Are you a great client?

Posted: November 15, 2010 in Uncategorized
Tags: ,

“It is a fact of great architecture that all great buildings have a great architect, but they also have a great client.  The client who is understanding, but also very demanding.” — Allan Greenburg, from the PBS special Benjamin Latrobe: America’s First Architect.

I happened to catch the fascinating Benjamin Latrobe special a couple of months ago (you can still find the entire show at video.pbs.org).  Some of the best architecture of our nation’s capitol was designed by Latrobe, but the opportunity for even greater architecture was thwarted by a client (President Monroe and Congress) who didn’t understand.  Earlier, Thomas Jefferson, a client who obviously understood architecture, pushed Latrobe to the greatness for which he is known (at least by architectural historians).

There is a similar correlation in creating great public spaces.  It isn’t enough to hire a great landscape architect.  The client needs to understand design issues.  The client needs to understand human behavior.  The client needs to understand value and not just cost.   If the designer and the client both understand the important issues of creating public spaces, the likelihood of creating a great public space increases tremendously.

What are the issues?  I’ve been talking about some of them for several months, but the Project for Public Space has identified four core qualities necessary for a successful public space.

First, the space must be accessible, and not just in the ADA sense.  The space must be easy to get to and easy to move around in.  Second, it must have activities.  Things for people to do, a reason to go to the space.  The space must be comfortable and inviting.  Not just physically, but psychologically.  As we’ve talked about before, the perception of safety is a big part of this. There needs to be a certain level of sociability.  A successful public space is where you to go to meet friends or simply be around other people.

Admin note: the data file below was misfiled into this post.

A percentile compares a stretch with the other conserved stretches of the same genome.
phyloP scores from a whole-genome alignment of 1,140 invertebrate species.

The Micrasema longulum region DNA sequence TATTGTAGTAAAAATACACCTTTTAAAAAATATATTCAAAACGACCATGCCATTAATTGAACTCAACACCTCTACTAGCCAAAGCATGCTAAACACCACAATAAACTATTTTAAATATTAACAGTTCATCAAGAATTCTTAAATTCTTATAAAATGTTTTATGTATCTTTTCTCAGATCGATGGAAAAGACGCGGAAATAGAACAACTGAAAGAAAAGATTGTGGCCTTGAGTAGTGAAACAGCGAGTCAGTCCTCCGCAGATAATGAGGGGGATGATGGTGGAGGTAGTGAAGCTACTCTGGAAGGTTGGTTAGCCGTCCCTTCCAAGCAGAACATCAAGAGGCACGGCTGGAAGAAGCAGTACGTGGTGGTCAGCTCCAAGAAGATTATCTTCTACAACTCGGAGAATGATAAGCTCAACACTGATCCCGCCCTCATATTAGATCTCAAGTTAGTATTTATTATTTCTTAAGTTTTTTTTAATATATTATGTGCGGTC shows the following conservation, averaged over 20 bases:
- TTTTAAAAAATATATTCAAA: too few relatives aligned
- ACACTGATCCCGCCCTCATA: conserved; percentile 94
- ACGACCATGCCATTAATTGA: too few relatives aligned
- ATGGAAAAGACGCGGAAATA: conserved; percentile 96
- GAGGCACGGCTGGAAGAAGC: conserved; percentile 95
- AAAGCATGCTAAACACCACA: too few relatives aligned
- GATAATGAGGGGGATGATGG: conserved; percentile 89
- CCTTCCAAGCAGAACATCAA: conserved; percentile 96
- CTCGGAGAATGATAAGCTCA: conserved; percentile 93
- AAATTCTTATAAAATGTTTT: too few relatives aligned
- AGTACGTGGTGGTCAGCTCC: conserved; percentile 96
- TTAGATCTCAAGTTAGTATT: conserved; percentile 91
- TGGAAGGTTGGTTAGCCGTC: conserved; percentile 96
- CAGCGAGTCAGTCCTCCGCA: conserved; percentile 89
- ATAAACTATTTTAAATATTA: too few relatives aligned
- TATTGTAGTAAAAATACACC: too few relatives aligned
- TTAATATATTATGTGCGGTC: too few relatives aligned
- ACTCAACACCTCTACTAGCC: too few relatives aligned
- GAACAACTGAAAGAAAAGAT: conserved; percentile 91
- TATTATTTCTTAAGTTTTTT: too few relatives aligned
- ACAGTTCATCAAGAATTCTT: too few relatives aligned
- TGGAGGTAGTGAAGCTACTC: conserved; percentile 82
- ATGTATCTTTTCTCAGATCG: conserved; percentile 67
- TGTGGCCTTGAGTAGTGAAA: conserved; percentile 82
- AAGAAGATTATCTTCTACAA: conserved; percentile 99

Of course its easy to say that a public space must have these qualities, but it is much more difficult to address the specific challenges of each space’s geographic, contextual and demographic issues.  It’s not just a matter of selecting attractive benches or designing a grand water feature.  There are complex issues of human psychology and behavior.  In a future post, I’ll break down these four core qualities and look at them more closely.

Of course the project designer should know all of this.  If the client also understands the issues and pushes the designer, a great public space might be the result.

 

Advertisements

Leave a Reply

Fill in your details below or click an icon to log in:

WordPress.com Logo

You are commenting using your WordPress.com account. Log Out / Change )

Twitter picture

You are commenting using your Twitter account. Log Out / Change )

Facebook photo

You are commenting using your Facebook account. Log Out / Change )

Google+ photo

You are commenting using your Google+ account. Log Out / Change )

Connecting to %s